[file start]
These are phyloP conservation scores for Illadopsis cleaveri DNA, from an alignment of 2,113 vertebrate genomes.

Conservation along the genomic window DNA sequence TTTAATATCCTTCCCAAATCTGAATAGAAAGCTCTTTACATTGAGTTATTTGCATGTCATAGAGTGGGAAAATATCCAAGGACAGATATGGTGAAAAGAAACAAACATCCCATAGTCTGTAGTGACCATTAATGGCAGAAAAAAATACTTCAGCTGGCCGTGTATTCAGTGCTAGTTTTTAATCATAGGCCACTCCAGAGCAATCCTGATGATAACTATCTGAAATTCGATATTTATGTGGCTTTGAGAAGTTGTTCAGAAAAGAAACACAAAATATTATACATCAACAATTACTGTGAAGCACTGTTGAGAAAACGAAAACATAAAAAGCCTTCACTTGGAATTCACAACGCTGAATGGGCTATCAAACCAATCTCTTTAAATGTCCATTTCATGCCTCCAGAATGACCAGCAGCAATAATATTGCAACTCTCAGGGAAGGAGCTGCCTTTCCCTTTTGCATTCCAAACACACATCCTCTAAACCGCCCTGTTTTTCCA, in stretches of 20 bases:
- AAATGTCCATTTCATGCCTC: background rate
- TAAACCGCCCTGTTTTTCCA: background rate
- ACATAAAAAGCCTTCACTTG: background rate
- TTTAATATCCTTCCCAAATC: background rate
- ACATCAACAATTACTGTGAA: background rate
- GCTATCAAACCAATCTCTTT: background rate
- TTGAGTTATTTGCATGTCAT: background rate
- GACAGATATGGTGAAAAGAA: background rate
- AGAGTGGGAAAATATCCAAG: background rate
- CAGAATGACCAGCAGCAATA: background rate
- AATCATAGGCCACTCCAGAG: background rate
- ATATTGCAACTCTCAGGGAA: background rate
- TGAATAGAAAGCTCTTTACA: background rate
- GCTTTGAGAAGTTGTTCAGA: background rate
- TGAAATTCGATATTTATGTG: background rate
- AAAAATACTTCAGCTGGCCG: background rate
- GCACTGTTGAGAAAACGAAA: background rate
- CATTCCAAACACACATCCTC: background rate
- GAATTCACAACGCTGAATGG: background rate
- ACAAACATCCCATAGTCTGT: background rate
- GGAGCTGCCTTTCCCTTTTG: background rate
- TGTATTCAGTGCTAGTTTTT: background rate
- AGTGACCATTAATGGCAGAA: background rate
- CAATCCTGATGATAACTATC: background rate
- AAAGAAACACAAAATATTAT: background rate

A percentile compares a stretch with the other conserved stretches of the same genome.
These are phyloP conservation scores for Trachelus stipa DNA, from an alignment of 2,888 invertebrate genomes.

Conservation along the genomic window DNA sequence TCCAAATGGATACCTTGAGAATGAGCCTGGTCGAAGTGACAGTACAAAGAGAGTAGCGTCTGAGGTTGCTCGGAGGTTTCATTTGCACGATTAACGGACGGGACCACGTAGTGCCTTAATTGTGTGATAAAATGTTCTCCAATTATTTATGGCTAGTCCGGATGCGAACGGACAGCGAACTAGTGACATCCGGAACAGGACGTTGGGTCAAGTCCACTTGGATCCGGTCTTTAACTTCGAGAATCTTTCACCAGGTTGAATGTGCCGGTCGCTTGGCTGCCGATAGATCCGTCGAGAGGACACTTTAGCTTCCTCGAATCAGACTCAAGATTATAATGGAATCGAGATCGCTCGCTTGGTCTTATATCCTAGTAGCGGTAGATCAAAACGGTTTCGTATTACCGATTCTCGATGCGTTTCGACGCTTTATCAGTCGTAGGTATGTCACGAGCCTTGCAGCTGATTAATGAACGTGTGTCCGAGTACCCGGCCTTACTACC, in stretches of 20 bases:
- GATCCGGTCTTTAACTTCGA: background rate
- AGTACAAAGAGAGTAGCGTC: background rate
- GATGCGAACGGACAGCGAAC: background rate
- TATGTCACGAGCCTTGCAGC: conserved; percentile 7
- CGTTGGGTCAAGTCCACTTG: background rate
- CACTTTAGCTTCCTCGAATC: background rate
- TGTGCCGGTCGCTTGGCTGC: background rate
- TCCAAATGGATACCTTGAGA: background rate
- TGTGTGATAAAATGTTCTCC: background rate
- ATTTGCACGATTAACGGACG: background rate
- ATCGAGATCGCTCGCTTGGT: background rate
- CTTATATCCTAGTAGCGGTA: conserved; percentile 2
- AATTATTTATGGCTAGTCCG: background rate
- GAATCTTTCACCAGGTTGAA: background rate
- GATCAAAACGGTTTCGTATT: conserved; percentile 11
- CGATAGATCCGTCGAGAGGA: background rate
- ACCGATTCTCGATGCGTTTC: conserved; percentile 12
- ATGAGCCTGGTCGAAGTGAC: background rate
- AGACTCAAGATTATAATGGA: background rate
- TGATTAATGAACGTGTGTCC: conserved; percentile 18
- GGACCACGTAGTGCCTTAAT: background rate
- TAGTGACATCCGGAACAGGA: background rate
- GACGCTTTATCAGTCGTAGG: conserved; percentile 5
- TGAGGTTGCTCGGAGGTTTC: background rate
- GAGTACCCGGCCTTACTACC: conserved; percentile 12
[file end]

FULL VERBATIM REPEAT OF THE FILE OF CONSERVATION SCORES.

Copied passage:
These are phyloP conservation scores for Illadopsis cleaveri DNA, from an alignment of 2,113 vertebrate genomes.

Conservation along the genomic window DNA sequence TTTAATATCCTTCCCAAATCTGAATAGAAAGCTCTTTACATTGAGTTATTTGCATGTCATAGAGTGGGAAAATATCCAAGGACAGATATGGTGAAAAGAAACAAACATCCCATAGTCTGTAGTGACCATTAATGGCAGAAAAAAATACTTCAGCTGGCCGTGTATTCAGTGCTAGTTTTTAATCATAGGCCACTCCAGAGCAATCCTGATGATAACTATCTGAAATTCGATATTTATGTGGCTTTGAGAAGTTGTTCAGAAAAGAAACACAAAATATTATACATCAACAATTACTGTGAAGCACTGTTGAGAAAACGAAAACATAAAAAGCCTTCACTTGGAATTCACAACGCTGAATGGGCTATCAAACCAATCTCTTTAAATGTCCATTTCATGCCTCCAGAATGACCAGCAGCAATAATATTGCAACTCTCAGGGAAGGAGCTGCCTTTCCCTTTTGCATTCCAAACACACATCCTCTAAACCGCCCTGTTTTTCCA, in stretches of 20 bases:
- AAATGTCCATTTCATGCCTC: background rate
- TAAACCGCCCTGTTTTTCCA: background rate
- ACATAAAAAGCCTTCACTTG: background rate
- TTTAATATCCTTCCCAAATC: background rate
- ACATCAACAATTACTGTGAA: background rate
- GCTATCAAACCAATCTCTTT: background rate
- TTGAGTTATTTGCATGTCAT: background rate
- GACAGATATGGTGAAAAGAA: background rate
- AGAGTGGGAAAATATCCAAG: background rate
- CAGAATGACCAGCAGCAATA: background rate
- AATCATAGGCCACTCCAGAG: background rate
- ATATTGCAACTCTCAGGGAA: background rate
- TGAATAGAAAGCTCTTTACA: background rate
- GCTTTGAGAAGTTGTTCAGA: background rate
- TGAAATTCGATATTTATGTG: background rate
- AAAAATACTTCAGCTGGCCG: background rate
- GCACTGTTGAGAAAACGAAA: background rate
- CATTCCAAACACACATCCTC: background rate
- GAATTCACAACGCTGAATGG: background rate
- ACAAACATCCCATAGTCTGT: background rate
- GGAGCTGCCTTTCCCTTTTG: background rate
- TGTATTCAGTGCTAGTTTTT: background rate
- AGTGACCATTAATGGCAGAA: background rate
- CAATCCTGATGATAACTATC: background rate
- AAAGAAACACAAAATATTAT: background rate

A percentile compares a stretch with the other conserved stretches of the same genome.
These are phyloP conservation scores for Trachelus stipa DNA, from an alignment of 2,888 invertebrate genomes.

Conservation along the genomic window DNA sequence TCCAAATGGATACCTTGAGAATGAGCCTGGTCGAAGTGACAGTACAAAGAGAGTAGCGTCTGAGGTTGCTCGGAGGTTTCATTTGCACGATTAACGGACGGGACCACGTAGTGCCTTAATTGTGTGATAAAATGTTCTCCAATTATTTATGGCTAGTCCGGATGCGAACGGACAGCGAACTAGTGACATCCGGAACAGGACGTTGGGTCAAGTCCACTTGGATCCGGTCTTTAACTTCGAGAATCTTTCACCAGGTTGAATGTGCCGGTCGCTTGGCTGCCGATAGATCCGTCGAGAGGACACTTTAGCTTCCTCGAATCAGACTCAAGATTATAATGGAATCGAGATCGCTCGCTTGGTCTTATATCCTAGTAGCGGTAGATCAAAACGGTTTCGTATTACCGATTCTCGATGCGTTTCGACGCTTTATCAGTCGTAGGTATGTCACGAGCCTTGCAGCTGATTAATGAACGTGTGTCCGAGTACCCGGCCTTACTACC, in stretches of 20 bases:
- GATCCGGTCTTTAACTTCGA: background rate
- AGTACAAAGAGAGTAGCGTC: background rate
- GATGCGAACGGACAGCGAAC: background rate
- TATGTCACGAGCCTTGCAGC: conserved; percentile 7
- CGTTGGGTCAAGTCCACTTG: background rate
- CACTTTAGCTTCCTCGAATC: background rate
- TGTGCCGGTCGCTTGGCTGC: background rate
- TCCAAATGGATACCTTGAGA: background rate
- TGTGTGATAAAATGTTCTCC: background rate
- ATTTGCACGATTAACGGACG: background rate
- ATCGAGATCGCTCGCTTGGT: background rate
- CTTATATCCTAGTAGCGGTA: conserved; percentile 2
- AATTATTTATGGCTAGTCCG: background rate
- GAATCTTTCACCAGGTTGAA: background rate
- GATCAAAACGGTTTCGTATT: conserved; percentile 11
- CGATAGATCCGTCGAGAGGA: background rate
- ACCGATTCTCGATGCGTTTC: conserved; percentile 12
- ATGAGCCTGGTCGAAGTGAC: background rate
- AGACTCAAGATTATAATGGA: background rate
- TGATTAATGAACGTGTGTCC: conserved; percentile 18
- GGACCACGTAGTGCCTTAAT: background rate
- TAGTGACATCCGGAACAGGA: background rate
- GACGCTTTATCAGTCGTAGG: conserved; percentile 5
- TGAGGTTGCTCGGAGGTTTC: background rate
- GAGTACCCGGCCTTACTACC: conserved; percentile 12